TechRepublic’s Karen Roby spoke with Bob Blakley, operating partner at Team8, a venture capital think tank, about investments CISOs should be considering in 2021. The following is an edited transcript of their conversation.
Karen Roby: Bob, talk about two big areas that really stood out in your recent survey.
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Bob Blakley: We ran a survey of our community of CIOs, CISOs, and information security professionals. We have about 350 people in what we call the Team8 village, these are executives from our customer and partner organizations, and we asked them what areas they were prioritizing for investment in 2021. And two of the areas that we had mentioned by a lot of our CISOs were security automation and application security. I think it’s pretty evident why those two areas in particular are our focus areas for 2021.
In the case of security automation, it’s well known that there is a big talent shortage in the security market. Automation allows you to increase the leverage of the talent that you already have by enabling them to codify their wisdom into automated actions and have those actions applied without having to hire more people to do them manually. In the case of application security, what we’re finding is that more and more of not only the security job, but of all jobs, is shifting left into the application development phase of the product cycle. What this means is that developers, who by and large are not security experts, need to have better tools to help them build security into their applications. And that’s the basis for investment in that area.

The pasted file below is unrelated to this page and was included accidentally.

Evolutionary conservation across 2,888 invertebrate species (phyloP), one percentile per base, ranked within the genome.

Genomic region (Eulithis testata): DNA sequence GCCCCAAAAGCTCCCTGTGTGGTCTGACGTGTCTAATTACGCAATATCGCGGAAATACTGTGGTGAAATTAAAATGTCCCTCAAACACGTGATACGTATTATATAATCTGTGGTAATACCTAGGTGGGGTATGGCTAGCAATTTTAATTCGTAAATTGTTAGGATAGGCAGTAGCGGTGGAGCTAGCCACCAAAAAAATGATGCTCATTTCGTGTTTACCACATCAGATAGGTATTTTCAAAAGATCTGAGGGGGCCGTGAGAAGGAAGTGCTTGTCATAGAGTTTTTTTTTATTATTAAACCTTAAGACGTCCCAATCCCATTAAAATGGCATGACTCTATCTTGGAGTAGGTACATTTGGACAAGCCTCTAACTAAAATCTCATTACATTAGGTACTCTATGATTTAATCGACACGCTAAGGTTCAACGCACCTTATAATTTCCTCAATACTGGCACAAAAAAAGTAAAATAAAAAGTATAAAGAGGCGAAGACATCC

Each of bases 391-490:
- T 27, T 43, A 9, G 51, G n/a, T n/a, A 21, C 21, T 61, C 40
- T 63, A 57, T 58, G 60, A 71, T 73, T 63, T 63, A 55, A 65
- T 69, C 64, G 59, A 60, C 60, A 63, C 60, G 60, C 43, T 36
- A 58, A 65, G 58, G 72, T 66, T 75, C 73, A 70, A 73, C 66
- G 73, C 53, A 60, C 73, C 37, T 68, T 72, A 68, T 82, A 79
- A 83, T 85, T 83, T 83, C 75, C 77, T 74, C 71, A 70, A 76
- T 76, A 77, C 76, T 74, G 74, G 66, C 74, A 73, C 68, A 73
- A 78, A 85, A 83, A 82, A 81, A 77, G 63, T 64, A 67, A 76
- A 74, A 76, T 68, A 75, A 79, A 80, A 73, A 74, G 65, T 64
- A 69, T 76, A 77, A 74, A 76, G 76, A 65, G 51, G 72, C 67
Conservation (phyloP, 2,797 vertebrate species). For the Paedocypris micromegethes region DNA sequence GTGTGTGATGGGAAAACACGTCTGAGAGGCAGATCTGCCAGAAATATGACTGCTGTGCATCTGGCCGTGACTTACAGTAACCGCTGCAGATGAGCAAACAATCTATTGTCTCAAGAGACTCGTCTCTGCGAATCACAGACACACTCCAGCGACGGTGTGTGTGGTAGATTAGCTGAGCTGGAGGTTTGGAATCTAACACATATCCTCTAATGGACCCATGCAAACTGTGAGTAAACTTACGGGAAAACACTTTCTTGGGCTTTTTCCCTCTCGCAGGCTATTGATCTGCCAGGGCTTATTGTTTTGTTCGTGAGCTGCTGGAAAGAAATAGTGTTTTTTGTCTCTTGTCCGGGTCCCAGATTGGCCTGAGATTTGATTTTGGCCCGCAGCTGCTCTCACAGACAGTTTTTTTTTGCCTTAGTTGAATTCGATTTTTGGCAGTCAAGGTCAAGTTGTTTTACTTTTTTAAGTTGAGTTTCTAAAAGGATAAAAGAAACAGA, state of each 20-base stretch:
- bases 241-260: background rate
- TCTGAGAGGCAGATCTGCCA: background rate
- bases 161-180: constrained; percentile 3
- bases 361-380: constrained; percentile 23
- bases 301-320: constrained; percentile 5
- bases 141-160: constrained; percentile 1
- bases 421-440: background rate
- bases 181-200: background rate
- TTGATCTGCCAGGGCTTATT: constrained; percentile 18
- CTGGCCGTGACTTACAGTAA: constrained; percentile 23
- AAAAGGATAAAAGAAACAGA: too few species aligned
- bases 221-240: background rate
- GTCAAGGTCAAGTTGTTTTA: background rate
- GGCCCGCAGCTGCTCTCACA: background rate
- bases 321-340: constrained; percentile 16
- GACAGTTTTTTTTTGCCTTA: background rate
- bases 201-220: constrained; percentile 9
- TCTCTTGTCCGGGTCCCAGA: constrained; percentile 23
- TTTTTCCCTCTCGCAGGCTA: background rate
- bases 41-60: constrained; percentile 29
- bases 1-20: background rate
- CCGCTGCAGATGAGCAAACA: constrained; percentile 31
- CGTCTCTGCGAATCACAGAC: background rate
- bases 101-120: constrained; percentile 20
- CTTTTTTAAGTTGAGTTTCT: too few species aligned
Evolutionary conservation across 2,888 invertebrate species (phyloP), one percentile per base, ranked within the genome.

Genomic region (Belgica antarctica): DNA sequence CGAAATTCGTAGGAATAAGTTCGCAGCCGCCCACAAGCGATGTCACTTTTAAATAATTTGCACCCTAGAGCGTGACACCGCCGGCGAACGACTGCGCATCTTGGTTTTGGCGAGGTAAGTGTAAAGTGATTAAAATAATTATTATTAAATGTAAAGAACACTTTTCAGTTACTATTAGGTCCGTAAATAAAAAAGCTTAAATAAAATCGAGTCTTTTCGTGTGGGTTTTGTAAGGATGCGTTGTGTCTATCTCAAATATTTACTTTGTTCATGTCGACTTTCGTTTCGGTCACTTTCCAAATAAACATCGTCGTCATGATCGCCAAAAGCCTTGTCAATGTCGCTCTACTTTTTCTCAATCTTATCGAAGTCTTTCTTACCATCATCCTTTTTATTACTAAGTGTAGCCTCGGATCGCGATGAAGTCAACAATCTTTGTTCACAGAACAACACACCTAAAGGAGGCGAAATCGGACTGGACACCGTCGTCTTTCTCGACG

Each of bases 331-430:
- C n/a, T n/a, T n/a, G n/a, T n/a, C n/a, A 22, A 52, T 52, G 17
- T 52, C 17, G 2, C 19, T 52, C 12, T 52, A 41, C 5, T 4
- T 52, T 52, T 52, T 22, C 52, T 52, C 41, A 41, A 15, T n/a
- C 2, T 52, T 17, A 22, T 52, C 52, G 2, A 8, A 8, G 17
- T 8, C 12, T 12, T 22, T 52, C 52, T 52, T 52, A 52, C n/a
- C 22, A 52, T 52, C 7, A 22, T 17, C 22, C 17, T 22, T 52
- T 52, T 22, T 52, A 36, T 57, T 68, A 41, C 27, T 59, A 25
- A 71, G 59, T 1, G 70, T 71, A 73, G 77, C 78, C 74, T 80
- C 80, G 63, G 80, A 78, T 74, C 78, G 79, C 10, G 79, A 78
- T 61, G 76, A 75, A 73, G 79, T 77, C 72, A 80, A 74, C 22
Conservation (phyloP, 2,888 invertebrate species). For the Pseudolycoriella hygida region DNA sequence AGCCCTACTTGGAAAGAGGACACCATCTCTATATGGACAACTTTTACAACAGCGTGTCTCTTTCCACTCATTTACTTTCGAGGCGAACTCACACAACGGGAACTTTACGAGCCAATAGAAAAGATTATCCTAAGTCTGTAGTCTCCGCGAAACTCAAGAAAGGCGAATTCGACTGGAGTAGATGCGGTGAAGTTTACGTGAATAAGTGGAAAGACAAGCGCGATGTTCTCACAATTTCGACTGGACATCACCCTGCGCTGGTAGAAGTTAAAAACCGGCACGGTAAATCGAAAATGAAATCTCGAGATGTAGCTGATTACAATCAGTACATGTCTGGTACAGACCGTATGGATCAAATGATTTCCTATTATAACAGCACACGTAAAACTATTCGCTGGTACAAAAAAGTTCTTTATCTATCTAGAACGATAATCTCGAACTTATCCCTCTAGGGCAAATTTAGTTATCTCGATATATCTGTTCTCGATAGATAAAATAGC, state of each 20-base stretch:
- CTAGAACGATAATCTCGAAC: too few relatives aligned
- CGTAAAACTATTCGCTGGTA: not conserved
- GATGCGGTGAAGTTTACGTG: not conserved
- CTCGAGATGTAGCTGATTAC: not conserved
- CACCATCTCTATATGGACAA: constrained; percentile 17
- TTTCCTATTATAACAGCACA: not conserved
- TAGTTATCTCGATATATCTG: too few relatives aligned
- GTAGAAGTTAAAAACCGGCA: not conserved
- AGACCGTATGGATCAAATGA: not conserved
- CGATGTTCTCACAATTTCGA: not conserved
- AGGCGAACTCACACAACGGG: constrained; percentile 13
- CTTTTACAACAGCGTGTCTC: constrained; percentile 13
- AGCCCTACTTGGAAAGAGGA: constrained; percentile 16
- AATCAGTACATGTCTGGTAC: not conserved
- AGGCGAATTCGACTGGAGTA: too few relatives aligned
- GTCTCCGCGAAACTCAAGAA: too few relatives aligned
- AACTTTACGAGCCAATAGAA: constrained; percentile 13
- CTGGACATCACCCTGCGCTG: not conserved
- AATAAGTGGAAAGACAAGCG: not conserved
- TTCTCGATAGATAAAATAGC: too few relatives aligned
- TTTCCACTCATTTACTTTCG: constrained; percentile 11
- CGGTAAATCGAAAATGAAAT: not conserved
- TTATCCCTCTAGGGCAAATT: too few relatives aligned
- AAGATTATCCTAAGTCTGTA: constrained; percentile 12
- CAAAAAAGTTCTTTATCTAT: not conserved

Karen Roby: Bob, from that survey, 64% of those who responded said that cloud security is their top priority this year. No surprise, with all of the people working at home, it’s more important than ever.
Bob Blakley: As you mentioned, 64% of the CISOs in our village survey mentioned cloud security as their top area for investment in 2021. I think there are two obvious reasons why cloud security is an area of increasing focus. The first is that cloud adoption, partly driven by the pandemic, is accelerating and is happening maybe faster than people had planned for. And along with adoption of cloud comes the requirements to secure operations in the cloud. And the cloud operates quite differently from on-premises infrastructure and applications.